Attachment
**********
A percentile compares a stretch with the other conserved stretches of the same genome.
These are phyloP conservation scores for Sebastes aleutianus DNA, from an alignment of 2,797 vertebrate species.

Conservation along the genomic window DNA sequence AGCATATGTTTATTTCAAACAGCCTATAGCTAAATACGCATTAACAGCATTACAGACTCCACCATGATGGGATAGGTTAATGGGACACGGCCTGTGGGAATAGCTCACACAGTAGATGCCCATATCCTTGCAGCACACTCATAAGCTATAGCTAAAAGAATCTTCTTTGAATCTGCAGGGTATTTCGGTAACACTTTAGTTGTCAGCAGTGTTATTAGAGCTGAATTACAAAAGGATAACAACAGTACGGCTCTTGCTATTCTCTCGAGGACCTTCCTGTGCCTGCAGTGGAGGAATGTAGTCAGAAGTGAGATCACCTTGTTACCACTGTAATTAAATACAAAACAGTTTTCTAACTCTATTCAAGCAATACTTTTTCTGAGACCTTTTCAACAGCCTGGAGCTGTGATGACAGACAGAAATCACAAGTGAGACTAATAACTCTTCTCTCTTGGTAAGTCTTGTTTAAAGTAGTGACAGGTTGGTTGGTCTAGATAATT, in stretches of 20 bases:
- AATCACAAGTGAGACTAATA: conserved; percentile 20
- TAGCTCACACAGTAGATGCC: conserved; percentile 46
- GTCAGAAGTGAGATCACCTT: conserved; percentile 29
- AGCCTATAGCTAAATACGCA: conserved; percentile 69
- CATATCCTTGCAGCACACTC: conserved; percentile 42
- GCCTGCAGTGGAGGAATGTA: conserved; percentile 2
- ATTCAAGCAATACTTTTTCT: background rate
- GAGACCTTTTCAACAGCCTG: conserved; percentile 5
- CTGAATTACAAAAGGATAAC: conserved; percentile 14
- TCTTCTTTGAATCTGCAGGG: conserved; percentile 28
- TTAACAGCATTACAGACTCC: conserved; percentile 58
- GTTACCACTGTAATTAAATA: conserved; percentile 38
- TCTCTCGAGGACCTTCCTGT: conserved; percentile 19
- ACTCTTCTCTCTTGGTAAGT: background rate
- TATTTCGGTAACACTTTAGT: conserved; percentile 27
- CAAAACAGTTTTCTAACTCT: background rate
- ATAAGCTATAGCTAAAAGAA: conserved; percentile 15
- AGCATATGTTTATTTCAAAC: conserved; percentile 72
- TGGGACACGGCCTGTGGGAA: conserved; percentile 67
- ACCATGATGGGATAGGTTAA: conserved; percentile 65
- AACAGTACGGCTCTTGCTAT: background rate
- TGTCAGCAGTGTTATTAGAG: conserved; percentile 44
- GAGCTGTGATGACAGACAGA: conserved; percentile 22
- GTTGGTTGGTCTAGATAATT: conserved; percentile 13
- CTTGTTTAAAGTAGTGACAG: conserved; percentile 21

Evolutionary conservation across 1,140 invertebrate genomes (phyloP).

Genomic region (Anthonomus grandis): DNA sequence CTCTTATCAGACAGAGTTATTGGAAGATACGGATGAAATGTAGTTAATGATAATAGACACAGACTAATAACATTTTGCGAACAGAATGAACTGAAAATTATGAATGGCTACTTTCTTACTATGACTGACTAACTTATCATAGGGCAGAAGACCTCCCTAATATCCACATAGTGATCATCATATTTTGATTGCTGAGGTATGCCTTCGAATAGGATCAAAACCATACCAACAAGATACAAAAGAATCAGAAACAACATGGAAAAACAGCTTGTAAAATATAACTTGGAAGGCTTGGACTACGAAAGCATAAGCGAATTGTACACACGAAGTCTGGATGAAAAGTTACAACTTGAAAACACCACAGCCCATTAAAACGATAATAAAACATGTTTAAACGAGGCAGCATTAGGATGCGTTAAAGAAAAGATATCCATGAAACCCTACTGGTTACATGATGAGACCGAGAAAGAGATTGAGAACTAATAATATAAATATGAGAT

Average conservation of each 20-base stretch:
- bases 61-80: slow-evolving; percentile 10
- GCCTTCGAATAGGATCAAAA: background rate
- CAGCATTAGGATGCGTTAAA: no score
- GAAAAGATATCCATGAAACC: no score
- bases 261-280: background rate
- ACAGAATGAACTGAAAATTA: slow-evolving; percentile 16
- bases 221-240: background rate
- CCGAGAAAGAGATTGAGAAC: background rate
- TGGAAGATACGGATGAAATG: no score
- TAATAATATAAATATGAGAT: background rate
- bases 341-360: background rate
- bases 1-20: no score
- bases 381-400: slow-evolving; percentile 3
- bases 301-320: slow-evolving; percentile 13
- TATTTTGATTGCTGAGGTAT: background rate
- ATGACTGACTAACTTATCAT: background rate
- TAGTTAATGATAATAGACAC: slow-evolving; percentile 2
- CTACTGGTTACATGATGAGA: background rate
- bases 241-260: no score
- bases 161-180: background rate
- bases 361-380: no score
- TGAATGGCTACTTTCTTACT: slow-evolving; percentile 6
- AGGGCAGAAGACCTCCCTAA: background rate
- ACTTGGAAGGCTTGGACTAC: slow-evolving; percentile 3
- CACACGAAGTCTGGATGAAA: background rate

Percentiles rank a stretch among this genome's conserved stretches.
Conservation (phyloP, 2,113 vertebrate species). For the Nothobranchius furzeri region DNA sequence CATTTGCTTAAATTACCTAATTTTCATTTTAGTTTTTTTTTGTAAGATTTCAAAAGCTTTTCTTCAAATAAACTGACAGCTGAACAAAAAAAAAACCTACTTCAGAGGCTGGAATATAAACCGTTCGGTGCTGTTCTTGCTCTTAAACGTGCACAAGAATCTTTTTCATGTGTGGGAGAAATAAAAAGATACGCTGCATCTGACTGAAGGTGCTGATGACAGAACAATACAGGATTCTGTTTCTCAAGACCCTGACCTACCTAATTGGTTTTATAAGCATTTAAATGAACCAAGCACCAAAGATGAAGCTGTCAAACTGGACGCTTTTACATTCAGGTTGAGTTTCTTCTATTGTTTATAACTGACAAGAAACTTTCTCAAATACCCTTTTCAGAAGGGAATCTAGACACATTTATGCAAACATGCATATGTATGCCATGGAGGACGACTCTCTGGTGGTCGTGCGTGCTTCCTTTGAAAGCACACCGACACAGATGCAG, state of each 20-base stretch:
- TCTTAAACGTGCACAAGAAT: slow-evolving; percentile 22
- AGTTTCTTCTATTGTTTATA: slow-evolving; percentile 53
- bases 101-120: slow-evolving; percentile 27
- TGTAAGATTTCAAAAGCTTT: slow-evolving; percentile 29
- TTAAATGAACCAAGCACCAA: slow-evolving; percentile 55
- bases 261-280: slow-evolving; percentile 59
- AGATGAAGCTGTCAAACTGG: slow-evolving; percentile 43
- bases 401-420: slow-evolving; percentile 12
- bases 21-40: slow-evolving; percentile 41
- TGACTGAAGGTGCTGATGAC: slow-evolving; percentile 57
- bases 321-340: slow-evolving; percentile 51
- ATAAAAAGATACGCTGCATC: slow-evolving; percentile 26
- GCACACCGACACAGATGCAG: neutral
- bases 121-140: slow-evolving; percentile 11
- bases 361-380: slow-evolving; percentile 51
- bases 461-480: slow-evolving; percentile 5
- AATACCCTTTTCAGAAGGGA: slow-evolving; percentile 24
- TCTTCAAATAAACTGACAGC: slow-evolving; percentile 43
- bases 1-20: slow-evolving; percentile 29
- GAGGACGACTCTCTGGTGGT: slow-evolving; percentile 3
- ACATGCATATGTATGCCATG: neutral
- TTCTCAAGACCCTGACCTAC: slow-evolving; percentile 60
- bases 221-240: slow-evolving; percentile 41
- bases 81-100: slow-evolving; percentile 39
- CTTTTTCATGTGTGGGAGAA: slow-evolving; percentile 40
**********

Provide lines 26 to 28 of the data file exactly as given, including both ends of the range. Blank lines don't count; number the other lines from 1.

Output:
- GAGCTGTGATGACAGACAGA: conserved; percentile 22
- GTTGGTTGGTCTAGATAATT: conserved; percentile 13
- CTTGTTTAAAGTAGTGACAG: conserved; percentile 21